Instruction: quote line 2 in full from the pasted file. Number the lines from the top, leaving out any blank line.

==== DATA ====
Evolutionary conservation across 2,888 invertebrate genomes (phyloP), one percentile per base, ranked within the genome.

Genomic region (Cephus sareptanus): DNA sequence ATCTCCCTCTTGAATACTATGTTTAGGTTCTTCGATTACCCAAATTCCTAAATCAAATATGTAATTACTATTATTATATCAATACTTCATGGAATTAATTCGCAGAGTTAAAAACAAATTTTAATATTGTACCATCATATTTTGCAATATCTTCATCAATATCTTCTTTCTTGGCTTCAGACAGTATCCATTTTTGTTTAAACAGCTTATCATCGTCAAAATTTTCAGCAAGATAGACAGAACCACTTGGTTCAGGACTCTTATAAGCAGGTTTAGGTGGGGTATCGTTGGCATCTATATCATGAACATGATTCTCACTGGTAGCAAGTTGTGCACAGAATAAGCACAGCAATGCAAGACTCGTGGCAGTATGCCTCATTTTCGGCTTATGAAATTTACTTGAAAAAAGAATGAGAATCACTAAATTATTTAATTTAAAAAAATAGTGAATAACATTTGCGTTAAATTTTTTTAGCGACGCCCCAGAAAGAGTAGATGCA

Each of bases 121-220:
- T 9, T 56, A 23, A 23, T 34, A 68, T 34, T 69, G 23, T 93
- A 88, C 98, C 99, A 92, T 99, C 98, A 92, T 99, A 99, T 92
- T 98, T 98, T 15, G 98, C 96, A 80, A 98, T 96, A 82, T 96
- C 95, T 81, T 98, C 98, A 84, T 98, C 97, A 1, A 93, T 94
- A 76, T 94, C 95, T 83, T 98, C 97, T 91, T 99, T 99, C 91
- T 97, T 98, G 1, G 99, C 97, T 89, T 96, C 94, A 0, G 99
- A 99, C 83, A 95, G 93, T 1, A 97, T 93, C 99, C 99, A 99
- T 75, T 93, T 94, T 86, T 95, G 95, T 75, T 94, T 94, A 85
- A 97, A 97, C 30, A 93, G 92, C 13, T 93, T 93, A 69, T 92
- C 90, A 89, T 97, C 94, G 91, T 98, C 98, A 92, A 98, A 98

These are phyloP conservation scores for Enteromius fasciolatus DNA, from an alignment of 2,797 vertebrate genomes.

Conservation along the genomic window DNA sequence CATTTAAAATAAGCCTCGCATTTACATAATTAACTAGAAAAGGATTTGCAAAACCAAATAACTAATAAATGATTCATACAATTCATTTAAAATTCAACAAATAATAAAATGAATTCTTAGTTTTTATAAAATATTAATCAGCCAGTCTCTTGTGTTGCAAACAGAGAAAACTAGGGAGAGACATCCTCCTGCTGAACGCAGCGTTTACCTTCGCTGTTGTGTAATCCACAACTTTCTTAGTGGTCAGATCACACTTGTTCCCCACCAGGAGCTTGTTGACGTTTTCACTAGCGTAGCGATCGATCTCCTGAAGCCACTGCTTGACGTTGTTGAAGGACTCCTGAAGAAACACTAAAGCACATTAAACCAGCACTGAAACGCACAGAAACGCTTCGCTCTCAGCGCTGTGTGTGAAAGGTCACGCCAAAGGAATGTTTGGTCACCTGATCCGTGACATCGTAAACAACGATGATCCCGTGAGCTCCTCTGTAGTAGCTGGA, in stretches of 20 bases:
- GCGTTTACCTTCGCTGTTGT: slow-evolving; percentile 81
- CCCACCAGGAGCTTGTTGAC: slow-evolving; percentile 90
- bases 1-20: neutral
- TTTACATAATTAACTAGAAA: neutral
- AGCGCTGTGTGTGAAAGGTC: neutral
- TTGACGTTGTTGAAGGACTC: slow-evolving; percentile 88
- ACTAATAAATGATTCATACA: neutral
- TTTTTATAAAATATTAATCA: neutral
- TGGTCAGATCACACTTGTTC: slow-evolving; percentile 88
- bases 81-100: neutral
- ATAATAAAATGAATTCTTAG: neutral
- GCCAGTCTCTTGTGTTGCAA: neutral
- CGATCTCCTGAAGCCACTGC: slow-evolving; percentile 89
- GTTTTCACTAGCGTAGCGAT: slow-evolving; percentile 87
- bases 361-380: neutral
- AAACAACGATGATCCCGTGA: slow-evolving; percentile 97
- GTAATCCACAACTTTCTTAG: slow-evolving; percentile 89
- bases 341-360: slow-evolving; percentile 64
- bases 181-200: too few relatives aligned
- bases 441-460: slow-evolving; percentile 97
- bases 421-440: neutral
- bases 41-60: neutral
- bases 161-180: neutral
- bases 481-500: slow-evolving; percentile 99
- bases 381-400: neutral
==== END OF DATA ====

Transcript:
Genomic region (Cephus sareptanus): DNA sequence ATCTCCCTCTTGAATACTATGTTTAGGTTCTTCGATTACCCAAATTCCTAAATCAAATATGTAATTACTATTATTATATCAATACTTCATGGAATTAATTCGCAGAGTTAAAAACAAATTTTAATATTGTACCATCATATTTTGCAATATCTTCATCAATATCTTCTTTCTTGGCTTCAGACAGTATCCATTTTTGTTTAAACAGCTTATCATCGTCAAAATTTTCAGCAAGATAGACAGAACCACTTGGTTCAGGACTCTTATAAGCAGGTTTAGGTGGGGTATCGTTGGCATCTATATCATGAACATGATTCTCACTGGTAGCAAGTTGTGCACAGAATAAGCACAGCAATGCAAGACTCGTGGCAGTATGCCTCATTTTCGGCTTATGAAATTTACTTGAAAAAAGAATGAGAATCACTAAATTATTTAATTTAAAAAAATAGTGAATAACATTTGCGTTAAATTTTTTTAGCGACGCCCCAGAAAGAGTAGATGCA